the tainted, shameful form of sexual pleasure.
There was still time, he said, to save himself.

He lost him completely, as though he never existed.
Through fantasy, through hallucination,
he tries to find his lips in the lips of other young men,
he longs to feel his kind of love once more.

DAYS OF 1896 (1927)

He's become completely degraded. His erotic tendencies,
condemned and strictly forbidden
(but innate for all that) were the cause of it:
society was totally narrow-minded.
He'd gradually lost what little money he had,
then his social standing, then his reputation.
Nearly thirty, he'd never worked a full year—
at least not at a legitimate job.
Sometimes he earned enough to get by
acting the go-between in deals considered shameful.
He ended up the type likely to compromise you thoroughly
if you were seen around with him often.

But this wasn't the whole story—that wouldn't be fair;
the memory of his beauty deserves better.
There is another angle; seen from that
he appears attractive, appears
a simple, genuine child of love,
without hesitation putting,

the pure sensuality of his pure flesh
above his honor and reputation.

Above his reputation? But society,
totally narrow-minded, had all its values wrong.


Said an aesthete: “What distillation from magic herbs
can I find—what distillation, following the recipe
of ancient Greco-Syrian magicians—that will bring back to me 

for one day (if its power doesn’t last longer), 
or even for a few hours,
my twenty-third year,
bring back to me my friend of twenty-two,
his beauty, his love.

What distillation, following the recipe
of ancient Greco-Syrian magicians, can be found
to bring back also—as part of this return to the past—
the little room we shared.”

ON THE OUTSKIRTS OF ANTIOCH (1932-33) Unpublished

We in Antioch were astonished when we heard
what Julian was up to now.

Apollo had made things clear to him at Daphni:
he didn’t want to give an oracle (as though we cared!),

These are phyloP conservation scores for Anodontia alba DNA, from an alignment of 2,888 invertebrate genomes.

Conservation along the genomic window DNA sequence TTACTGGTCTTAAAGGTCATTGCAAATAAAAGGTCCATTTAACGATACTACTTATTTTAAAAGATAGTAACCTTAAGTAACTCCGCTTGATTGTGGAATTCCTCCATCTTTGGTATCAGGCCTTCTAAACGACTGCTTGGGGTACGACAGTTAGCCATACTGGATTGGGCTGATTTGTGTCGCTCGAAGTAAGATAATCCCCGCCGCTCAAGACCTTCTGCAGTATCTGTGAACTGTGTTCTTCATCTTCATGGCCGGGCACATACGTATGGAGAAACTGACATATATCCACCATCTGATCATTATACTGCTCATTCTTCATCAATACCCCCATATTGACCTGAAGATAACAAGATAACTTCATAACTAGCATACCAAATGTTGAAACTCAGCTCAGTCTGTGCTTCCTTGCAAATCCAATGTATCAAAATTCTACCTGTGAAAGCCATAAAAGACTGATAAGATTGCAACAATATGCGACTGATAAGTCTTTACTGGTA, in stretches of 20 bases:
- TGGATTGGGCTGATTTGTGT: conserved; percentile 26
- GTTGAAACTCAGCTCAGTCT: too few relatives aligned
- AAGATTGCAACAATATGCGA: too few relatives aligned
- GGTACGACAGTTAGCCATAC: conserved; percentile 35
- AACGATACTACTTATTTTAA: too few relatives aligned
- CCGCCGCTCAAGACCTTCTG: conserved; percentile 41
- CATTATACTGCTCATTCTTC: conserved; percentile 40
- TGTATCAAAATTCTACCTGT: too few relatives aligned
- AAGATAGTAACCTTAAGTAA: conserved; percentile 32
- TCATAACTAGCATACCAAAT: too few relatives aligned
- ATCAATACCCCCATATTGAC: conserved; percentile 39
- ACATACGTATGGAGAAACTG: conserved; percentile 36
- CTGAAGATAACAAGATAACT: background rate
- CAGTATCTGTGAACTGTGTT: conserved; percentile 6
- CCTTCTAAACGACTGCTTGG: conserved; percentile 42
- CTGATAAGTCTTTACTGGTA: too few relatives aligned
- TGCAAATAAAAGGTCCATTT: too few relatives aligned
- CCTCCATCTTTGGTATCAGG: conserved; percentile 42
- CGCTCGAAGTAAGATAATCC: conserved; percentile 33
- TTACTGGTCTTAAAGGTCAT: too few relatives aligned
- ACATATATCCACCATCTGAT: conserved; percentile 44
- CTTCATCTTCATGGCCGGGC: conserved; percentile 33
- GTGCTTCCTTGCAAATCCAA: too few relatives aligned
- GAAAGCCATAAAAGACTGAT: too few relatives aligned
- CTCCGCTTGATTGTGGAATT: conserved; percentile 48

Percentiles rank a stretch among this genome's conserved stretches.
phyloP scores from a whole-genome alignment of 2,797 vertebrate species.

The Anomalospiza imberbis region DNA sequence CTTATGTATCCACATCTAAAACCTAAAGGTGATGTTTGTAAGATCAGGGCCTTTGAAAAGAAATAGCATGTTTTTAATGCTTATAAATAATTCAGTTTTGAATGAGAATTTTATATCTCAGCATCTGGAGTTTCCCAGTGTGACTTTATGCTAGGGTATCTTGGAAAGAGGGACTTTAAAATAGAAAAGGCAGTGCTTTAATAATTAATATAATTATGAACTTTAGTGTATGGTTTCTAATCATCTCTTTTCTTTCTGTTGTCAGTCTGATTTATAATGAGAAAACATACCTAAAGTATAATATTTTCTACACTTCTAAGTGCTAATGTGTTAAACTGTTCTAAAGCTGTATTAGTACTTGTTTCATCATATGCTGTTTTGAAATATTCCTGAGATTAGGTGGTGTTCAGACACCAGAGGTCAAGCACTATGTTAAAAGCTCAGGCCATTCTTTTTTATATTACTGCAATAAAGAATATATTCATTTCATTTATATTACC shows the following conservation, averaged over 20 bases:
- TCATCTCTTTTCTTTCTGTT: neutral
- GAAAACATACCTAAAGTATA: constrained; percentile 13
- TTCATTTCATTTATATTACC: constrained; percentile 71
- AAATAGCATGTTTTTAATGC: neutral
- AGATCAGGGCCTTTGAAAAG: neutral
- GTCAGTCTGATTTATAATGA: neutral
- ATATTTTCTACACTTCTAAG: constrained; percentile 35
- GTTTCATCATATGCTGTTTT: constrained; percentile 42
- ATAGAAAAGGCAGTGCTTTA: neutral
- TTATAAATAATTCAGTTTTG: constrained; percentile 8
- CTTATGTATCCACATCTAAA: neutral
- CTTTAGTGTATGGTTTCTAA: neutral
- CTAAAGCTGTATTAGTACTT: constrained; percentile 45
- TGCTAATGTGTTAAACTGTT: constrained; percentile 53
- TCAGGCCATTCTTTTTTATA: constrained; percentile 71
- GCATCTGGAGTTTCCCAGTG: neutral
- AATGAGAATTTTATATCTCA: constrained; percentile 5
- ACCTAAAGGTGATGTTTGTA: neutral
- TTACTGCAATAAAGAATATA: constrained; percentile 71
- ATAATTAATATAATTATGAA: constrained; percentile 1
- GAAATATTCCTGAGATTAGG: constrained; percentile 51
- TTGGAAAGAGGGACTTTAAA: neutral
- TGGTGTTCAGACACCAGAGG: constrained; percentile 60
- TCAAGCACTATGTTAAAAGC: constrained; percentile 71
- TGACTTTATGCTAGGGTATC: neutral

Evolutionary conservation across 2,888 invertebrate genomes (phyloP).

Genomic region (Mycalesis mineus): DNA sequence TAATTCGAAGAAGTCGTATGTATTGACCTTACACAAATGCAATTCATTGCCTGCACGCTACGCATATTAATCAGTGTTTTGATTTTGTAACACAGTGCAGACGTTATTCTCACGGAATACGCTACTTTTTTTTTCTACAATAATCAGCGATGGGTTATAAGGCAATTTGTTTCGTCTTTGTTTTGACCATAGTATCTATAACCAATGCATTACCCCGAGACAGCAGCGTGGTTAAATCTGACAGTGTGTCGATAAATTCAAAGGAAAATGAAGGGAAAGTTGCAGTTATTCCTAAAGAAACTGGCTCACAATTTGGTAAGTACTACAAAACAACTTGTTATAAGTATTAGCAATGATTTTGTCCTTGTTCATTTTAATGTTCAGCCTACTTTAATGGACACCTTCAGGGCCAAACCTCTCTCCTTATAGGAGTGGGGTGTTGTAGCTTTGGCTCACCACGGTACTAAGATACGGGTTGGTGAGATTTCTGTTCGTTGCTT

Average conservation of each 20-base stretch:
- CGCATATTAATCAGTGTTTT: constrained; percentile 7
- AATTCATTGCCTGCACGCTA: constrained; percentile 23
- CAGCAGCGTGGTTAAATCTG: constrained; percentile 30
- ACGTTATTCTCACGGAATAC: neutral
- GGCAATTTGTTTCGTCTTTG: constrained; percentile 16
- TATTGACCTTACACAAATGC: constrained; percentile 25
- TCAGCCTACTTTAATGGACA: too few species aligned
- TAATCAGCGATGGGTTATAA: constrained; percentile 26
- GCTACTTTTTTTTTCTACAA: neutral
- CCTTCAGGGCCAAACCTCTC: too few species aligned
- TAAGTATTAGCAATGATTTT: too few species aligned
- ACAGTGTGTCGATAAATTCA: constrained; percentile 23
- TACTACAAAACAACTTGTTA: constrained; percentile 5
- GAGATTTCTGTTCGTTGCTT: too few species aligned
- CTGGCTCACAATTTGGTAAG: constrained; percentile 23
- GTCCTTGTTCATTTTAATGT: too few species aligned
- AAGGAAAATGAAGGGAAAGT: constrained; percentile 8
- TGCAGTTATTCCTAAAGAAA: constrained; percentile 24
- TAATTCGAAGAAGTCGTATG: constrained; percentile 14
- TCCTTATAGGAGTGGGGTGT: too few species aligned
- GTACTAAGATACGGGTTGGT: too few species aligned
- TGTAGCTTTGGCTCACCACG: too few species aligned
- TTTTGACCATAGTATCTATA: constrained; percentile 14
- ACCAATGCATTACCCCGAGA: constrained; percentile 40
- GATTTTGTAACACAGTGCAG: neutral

he didn’t intend to speak prophetically 

unless his temple at Daphni was purified first.
The nearby dead, he declared, got on his nerves.

There are many tombs at Daphni.
One of those buried there
was the triumphant and holy martyr Vavylas,
wonder and glory of our church.

It was him the false god hinted at, him he feared.
As long as he felt him near he didn’t dare
pronounce his oracle: not a murmur.
(The false gods are terrified of our martyrs.)

The unholy Julian got worked up,
lost his temper and shouted: “Raise him, carry him out,
take him away immediately, this Vavylas.
You there, do you hear? He gets on Apollo’s nerves.
Grab him, raise him at once,
dig him out, 
take him wherever you want,
take him away, throw him out. I'm not fooling around.
Apollo said the temple has to be purified.”

We took it, the holy relic, and carried it elsewhere.
We took it, we carried it away in love and in honor.

And hasn’t the temple done brilliantly since!
In no time at all a colossal fire broke out, 
a terrible fire,
and both the temple and Apollo burned to the ground.

Ashes the idol: to be thrown out with the garbage.

Julian blew up, and he spread it around—
what else could he do?—that we, the Christians,
had set the fire. Let him say so.
It hasn’t been proved. Let him say so.
The essential point is: he blew up.

Sakkas (d. 243 A.D.)
The 'Socrates of Neoplatonism', who taught in Alexandria and who is said to have had Longinus, Herennius, Plotinus, and the two Origens among his disciples.